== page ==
Why UX is a critical part of the stack
Whenever the words ‘User Experience (UX)’ are tossed around, developers, engineers, managers, customers, and pretty much everyone except the UX team usually imagine one thing: dark theme. Just kidding. Sort of. Usually the first thing that comes to mind is the user interface (UI), or more specifically the way the app looks. They might as well be thinking of graphic design. Pretty layouts, colour themes, rounded corners, and the logo!
If you just thought that too, well, I hope you continue reading. If you know anyone that thinks this, maybe pass them this article. And if you’re a UX designer yourself, then I’m going to try to reintroduce it from a different angle.
The Brain as an Interface
Everything in computer science is based on the idea of interfaces as a means of connecting abstract layers. Firmware interfaces with hardware. Applications interface with operating systems. Code interfaces with code. This is the basis of the full-stack, where each level of the stack gains access and interacts with another part of the stack. There really isn’t any kind of coding that doesn’t involve the constant use of interfaces.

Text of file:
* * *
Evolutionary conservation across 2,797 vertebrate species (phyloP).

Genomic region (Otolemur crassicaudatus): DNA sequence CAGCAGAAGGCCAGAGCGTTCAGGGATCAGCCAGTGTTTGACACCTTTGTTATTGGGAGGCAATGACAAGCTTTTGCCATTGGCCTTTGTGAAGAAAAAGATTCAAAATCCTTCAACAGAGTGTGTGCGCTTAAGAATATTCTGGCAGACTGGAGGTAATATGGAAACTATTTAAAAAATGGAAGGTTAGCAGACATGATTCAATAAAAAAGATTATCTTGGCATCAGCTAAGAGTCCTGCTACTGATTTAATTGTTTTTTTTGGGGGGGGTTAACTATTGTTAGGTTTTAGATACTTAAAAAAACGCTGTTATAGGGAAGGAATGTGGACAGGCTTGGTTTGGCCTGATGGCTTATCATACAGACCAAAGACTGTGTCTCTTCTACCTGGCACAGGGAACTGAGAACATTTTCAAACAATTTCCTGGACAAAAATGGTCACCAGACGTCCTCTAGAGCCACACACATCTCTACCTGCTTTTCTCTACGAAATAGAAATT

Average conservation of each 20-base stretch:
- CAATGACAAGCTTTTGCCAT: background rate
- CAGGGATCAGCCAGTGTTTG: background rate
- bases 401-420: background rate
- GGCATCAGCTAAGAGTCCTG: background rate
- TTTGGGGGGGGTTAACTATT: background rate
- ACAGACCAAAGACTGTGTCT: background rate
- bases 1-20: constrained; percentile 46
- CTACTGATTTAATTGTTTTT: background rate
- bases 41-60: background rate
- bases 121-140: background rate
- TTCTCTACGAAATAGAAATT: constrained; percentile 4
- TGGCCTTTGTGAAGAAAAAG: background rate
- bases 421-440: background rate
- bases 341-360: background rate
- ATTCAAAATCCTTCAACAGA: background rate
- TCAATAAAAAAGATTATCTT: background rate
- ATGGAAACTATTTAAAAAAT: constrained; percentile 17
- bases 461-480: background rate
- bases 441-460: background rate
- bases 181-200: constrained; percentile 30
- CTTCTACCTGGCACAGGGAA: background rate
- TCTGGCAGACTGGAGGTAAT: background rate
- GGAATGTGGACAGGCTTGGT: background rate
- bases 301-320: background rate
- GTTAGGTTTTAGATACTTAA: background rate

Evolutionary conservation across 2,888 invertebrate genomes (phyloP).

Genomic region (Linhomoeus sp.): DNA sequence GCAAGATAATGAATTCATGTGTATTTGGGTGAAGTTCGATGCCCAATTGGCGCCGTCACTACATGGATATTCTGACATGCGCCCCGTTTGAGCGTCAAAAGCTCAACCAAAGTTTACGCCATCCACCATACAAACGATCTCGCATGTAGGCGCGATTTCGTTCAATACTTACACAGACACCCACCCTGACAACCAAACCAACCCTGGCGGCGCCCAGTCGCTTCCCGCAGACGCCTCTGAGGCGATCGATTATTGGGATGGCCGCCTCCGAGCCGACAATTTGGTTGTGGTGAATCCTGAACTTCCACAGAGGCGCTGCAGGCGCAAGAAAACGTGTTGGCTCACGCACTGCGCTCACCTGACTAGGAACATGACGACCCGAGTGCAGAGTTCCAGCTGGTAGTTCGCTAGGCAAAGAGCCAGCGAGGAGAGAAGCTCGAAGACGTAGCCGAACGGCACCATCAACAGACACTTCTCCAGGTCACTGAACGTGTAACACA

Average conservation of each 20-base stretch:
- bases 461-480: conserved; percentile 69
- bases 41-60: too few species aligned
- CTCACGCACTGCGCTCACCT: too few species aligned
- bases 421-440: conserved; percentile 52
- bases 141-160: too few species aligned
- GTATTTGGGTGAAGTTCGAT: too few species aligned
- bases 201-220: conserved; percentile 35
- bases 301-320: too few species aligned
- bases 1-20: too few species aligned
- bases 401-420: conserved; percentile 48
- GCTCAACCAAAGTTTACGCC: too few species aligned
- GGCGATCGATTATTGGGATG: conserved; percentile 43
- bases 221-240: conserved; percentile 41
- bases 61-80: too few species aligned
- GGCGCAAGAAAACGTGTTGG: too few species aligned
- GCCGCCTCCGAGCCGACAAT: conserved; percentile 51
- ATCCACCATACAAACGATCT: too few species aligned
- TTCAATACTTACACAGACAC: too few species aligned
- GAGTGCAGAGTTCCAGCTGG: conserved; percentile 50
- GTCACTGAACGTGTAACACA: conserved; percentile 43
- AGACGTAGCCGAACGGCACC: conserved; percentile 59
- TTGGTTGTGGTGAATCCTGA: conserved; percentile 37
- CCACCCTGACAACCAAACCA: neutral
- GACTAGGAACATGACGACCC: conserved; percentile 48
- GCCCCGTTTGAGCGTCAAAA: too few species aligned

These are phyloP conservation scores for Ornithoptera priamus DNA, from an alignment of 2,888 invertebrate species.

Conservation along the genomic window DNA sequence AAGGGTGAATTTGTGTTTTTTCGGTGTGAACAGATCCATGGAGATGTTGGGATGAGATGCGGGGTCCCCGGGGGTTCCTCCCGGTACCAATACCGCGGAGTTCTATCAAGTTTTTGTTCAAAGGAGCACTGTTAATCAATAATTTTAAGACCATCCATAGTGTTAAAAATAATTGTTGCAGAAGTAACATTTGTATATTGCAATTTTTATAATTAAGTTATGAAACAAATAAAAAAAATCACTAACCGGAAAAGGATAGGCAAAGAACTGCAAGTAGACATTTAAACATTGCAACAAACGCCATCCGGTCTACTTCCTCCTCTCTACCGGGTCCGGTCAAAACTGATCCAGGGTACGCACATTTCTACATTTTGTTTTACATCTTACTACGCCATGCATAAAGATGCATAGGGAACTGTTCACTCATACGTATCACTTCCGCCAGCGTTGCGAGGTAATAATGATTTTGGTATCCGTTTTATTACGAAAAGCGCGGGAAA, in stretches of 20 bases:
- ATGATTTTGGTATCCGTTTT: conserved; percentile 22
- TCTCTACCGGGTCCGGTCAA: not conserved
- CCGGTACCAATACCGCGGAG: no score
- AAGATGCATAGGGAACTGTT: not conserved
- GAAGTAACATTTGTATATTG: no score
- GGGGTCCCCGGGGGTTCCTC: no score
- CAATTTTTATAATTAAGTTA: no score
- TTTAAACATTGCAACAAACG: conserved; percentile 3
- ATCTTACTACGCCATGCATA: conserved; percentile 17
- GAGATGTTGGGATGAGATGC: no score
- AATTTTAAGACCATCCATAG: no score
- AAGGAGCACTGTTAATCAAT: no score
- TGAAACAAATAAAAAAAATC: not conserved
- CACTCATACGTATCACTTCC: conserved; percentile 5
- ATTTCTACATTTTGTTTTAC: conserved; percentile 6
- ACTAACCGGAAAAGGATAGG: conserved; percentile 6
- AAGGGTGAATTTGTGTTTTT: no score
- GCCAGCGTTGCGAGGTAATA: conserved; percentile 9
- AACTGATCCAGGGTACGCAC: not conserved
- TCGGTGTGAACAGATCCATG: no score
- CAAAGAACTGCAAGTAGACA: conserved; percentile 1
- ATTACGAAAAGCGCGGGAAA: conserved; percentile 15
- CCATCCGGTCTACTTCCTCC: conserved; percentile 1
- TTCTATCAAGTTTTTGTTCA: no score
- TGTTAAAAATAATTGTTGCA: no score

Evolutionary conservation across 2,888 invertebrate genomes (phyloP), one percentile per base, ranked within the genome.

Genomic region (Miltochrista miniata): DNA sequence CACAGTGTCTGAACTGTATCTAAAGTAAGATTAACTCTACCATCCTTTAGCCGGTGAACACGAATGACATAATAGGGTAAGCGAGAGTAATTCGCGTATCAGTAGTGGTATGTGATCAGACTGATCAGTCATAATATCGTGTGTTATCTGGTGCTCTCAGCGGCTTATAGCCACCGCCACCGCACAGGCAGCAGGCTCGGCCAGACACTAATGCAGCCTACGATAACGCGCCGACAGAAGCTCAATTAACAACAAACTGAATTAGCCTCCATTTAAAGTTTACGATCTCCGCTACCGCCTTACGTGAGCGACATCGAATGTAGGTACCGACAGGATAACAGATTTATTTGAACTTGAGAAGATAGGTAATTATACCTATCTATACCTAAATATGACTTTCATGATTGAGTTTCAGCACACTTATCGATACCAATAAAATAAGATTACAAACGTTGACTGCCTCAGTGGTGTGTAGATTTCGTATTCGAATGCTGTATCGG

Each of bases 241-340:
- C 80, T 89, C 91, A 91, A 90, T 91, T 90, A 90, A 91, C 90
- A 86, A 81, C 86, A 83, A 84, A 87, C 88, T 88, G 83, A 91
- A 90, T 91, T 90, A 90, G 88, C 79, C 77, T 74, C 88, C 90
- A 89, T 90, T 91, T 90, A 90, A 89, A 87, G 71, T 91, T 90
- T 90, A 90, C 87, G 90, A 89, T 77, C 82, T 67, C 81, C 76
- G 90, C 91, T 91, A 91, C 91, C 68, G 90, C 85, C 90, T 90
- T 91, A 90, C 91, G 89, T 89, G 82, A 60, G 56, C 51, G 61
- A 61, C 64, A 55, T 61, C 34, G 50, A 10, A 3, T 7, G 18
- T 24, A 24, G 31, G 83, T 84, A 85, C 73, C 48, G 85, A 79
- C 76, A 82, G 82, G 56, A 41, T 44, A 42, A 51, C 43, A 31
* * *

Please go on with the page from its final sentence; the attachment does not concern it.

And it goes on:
But the concept of the stack stops at the UI. Once the machine is all hooked together and there is someway of clicking buttons and typing text, all is good and well. I’ve even met some devs that stop short of the UI. They would rather live in Linux land and stay on the command-line forever. And, you know what? They’re right. At least for them and their brains.
Applications need to interface with people. No matter how automated a system is, there is always a point of contact with a human being somewhere along the way. Sometimes this human has learned the holy computer language and their brains are capable of writing BASH all day long. For other devs, maybe an IDE is a better option. For the computer illiterate, however, they need an interface that works with their non-coding brains. When it comes to brain-computer interfaces, short of plugging into the Matrix, the best option we currently have is UX.
The Problem of Many Brains
When choosing a stack and developing for a platform, there are very clear and explicit territory drawn by the various compatible languages and tools. Desktop is different than mobile or web. MacOS is different than Windows. Android different than iOS. But, as long as you develop for a single platform, all the target devices will all work the same. Mostly.